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MAS S68 F’19 | Computer Visions: Generative Machine Learning Tools for Creative Applications

About

Machine learning is transforming our reality. Today’s models deeply learn about their input domains and reach beyond-human capabilities on a growing list of tasks. While learning to predict, many ML models construct a view of their input worlds that allow them to also generate new input data – they are generative models. In this fast-paced class students will use generative ML models to “paint” and “sketch”, “write” a poem or a whole (fake-)news article, transfer visual artistic style, hallucinate structure out of noise, generate 3D models, and “compose” music. The class will lightly cover topics in applied mathematics for machine learning but will focus on hands-on practical programmatic methods to implement computer visions in Python. Students will learn how machine learning models are used to generate information in multiple media (text, sound, picture, 3D geometry), and by the end of the course will be able to apply these tools to their own domain of interest. The course is designed for persons without prior experience in deep learning, but it can benefit advanced students looking for an overview of the latest generative methods.

Logistics

Location: E15-359
Time: Thursdays from 1-3pm, on a once-every-two-weeks schedule.
Instructors: Prof. Pattie Maes, Dr. Roy Shilkrot, Guillermo Bernal
Units: 0-6-0

Using Google Cloud: http://visions.media.mit.edu/howto-using-google-cloud/

Syllabus | Topics Covered

  • Deep learning mechanics: ML concepts (model, classification, regression, supervision, train-test, loss, overfitting, regularization), linear models, neural nets, back-propagation optimization, convolution, recurrence, attention, transformers
  • Deep learning practicalities: Tensorflow-Keras, working with data, inference environment stack (CUDA, Docker, Jupyter), retraining and transfer learning
  • Generative model patterns: encoder-decoders, autoencoders, adversarial nets
  • Significant ML Models of interest: VAEs, CNNs (VGG, Inception, ResNeXt, DenseNet, WaveNet, Pixel), RNNs (Char, DRAW, Sketch, Melody, ELMo), GANs (DC, VAE, C/Info, Cycle, Big, Style, Pro, pix2pix, Gau, Stacked, 3D, …), Transformers (BERT, GPT1,2)

Timeline

Date Topics Assignment Slides Video Assignment
1 9/5 Intro, Machine & Deep Learning, CNNs ImageNet: Style Transfer, Deep Dream, Neural Doodle PDF Link Link
2 9/19 Generative models, VAEs, GANs VAE, DCGAN, C/Info GAN, BigGAN, Cycle PDF Link Link
3 10/3 Text: RNNs, Attention, Transformers Word2Vec, BERT, GPT, ELMo, Txt2img PDF Link Link
4 10/17 Quick Draw!, DRAW, Sketch-RNN Sketch, draw, paint PDF Link Link
5 10/31 Music, audio, representation, melody, rhythm WaveNet, Melody RNN PDF Link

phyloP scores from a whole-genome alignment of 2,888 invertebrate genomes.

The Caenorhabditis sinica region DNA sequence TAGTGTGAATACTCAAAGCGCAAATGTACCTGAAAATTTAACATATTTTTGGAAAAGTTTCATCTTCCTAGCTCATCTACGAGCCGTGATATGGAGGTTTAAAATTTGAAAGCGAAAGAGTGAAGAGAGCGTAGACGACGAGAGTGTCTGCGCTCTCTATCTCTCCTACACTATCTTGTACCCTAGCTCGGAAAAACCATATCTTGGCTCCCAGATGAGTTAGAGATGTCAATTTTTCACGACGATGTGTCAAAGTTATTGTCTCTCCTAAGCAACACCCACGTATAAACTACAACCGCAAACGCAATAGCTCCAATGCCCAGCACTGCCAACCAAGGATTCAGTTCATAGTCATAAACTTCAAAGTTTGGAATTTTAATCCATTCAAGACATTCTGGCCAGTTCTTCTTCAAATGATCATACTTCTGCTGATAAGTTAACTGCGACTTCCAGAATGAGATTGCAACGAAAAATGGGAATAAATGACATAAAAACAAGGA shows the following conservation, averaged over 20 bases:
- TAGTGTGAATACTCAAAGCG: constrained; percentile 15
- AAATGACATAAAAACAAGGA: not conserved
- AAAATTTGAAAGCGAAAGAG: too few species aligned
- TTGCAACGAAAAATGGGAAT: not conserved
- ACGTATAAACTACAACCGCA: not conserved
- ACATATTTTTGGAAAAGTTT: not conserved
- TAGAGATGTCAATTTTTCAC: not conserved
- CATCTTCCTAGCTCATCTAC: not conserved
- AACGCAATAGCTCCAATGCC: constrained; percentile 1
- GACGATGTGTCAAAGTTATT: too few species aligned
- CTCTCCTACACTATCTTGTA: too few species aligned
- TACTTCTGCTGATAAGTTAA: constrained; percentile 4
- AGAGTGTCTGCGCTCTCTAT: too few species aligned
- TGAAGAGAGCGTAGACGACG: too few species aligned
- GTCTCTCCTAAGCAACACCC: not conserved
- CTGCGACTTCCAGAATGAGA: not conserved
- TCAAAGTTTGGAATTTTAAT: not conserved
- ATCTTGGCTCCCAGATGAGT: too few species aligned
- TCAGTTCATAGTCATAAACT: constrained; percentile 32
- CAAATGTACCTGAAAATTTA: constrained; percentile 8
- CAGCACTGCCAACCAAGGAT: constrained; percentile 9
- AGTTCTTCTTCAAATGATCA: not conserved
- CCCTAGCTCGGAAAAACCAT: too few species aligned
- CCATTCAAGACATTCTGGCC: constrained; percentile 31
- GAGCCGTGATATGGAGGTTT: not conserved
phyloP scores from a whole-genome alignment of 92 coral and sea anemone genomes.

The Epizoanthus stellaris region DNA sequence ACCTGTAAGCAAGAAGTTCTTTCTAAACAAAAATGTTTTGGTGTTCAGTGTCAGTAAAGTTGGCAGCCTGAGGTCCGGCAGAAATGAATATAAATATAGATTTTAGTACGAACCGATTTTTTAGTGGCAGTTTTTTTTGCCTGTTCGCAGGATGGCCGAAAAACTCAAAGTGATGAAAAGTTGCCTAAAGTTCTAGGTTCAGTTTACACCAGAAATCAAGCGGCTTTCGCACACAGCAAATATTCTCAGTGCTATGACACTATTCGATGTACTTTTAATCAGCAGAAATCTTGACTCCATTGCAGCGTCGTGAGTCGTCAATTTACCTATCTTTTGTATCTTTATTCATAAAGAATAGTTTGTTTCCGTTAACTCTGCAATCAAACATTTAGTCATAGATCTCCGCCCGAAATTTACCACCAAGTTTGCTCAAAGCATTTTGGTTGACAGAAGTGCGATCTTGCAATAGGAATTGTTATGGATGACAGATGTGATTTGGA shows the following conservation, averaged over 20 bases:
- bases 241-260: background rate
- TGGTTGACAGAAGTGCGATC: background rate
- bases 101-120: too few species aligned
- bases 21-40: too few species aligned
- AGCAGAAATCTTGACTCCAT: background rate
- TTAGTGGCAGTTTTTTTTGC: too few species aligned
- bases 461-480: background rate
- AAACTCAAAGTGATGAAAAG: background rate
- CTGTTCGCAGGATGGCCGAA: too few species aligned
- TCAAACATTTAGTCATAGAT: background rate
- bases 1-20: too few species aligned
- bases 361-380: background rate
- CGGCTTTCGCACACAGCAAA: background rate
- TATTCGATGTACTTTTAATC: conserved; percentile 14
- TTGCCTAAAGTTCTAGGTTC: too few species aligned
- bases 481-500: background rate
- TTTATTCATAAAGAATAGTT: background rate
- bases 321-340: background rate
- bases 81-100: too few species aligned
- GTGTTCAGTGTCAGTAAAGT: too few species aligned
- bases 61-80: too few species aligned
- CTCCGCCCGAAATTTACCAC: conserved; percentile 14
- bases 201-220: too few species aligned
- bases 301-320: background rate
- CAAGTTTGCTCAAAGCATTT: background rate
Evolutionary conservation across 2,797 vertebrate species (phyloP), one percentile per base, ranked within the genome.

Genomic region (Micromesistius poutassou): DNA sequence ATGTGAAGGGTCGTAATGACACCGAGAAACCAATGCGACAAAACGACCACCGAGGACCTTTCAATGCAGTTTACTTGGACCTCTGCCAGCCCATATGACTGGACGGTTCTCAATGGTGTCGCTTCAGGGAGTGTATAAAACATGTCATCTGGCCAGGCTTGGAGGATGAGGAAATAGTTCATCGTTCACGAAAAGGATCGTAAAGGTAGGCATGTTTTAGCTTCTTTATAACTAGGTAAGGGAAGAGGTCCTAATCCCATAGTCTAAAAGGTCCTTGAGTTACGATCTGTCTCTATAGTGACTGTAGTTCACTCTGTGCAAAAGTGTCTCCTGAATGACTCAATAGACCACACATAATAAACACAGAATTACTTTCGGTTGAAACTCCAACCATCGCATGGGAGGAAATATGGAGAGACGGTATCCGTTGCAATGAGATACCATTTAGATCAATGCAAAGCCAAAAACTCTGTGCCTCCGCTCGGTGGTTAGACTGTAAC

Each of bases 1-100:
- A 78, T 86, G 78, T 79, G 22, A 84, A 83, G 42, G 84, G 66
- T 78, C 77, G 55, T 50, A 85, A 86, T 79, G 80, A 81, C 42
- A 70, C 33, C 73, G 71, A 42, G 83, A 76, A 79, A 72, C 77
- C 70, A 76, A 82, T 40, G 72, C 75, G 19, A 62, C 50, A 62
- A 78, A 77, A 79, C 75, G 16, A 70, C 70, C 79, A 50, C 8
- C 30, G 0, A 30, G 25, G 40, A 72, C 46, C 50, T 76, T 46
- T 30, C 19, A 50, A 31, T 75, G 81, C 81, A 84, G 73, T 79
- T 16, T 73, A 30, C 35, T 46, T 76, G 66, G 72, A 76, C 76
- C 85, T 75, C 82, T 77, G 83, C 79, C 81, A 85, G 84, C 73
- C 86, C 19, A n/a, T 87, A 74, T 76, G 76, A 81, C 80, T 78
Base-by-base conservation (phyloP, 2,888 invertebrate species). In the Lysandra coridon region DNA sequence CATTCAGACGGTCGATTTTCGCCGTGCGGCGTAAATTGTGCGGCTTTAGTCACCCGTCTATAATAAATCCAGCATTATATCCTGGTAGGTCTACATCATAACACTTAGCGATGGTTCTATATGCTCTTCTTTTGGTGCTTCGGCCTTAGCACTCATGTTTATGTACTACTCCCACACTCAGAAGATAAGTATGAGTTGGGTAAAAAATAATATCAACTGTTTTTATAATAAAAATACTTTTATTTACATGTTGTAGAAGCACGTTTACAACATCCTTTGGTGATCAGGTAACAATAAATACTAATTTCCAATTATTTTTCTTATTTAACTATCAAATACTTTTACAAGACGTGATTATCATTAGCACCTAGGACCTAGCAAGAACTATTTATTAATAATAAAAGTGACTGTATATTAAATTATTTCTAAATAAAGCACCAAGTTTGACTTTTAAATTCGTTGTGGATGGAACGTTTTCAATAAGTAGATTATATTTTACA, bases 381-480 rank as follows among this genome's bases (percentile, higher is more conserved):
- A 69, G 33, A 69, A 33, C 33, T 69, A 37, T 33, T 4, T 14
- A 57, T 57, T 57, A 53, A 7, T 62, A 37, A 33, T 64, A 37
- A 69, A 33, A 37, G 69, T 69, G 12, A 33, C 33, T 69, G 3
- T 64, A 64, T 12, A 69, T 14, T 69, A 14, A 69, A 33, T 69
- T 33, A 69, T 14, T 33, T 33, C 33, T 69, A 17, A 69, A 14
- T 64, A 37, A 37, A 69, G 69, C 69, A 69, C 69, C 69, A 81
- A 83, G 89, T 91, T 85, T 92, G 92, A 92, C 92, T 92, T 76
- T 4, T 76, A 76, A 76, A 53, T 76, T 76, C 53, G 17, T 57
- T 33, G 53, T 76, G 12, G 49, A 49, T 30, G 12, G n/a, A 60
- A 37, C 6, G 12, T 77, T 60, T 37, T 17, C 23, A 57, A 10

6 11/14 3D models, transfer learning Image to 3D, 3D GAN PDF Link
7 12/5 Project presentations

Assignments and Grading

Each week a home assignment will be given in the form of a jupyter notebook. The notebook will contain code that follows each week’s class and also open segments for students to run their own code and tweak parameters to generate new artifacts. Students will be encouraged to post their successful creations on the class website. Assignments will be graded towards the final grade, and feedback will be given. 

The class will have a final project that is centered around the student’s domain of interest, applying the tools given in and out of class. Instructors will provide starting points, data, and help for finding a suitable project. Projects could be done in groups of 1, 2 or 3 students.

Final grades will be given after project submission evaluations. Project grading criteria: creative value, technical contribution, academic contribution.

Three special awards will be given to extraordinary teams to earn extra credit: 

  • The Transfer-Learning award – given to students who successfully apply a model pre-trained in one domain to generate output in a different domain (e.g. a text model to create images, or vice versa).
  • The C-AI-borg award – given to students who demonstrate their generative model created human-level outputs or otherwise surprising capability.
  • The Hinton-LeCun-Bengio award – given to students who train their model from scratch and demonstrate its utility towards generation.
Grading scheme

Class Structure

The class is based on a 2hrs every 2-weeks schedule, with biweekly readings and home assignments.

Participation in class will be encouraged, and topics from active learning practices will be applied.

Prerequisite knowledge

  • Programming and scripting: Python, command line scripting (linux/mac)
    If you’re already comfortable with programming, or are a quick learner, you can take this class. Work in Jupyter enviroment – recommended.
  • Basic mathematics: Linear algebra, statistics and probability, multivariate calculus – only cursory knowledge required, however basics will not repeated in class for lack of time.
    If interested in an in-depth understanding of Machine Learning, Deep Learning, Numeric Optimization or Statistical Modeling – consider taking a dedicated class on these subjects.

Recommended literature

  • Hands-On Machine Learning with Scikit-Learn and TensorFlow, by Aurélien Géron.
  • Deep Learning with Python, by Francois Chollet

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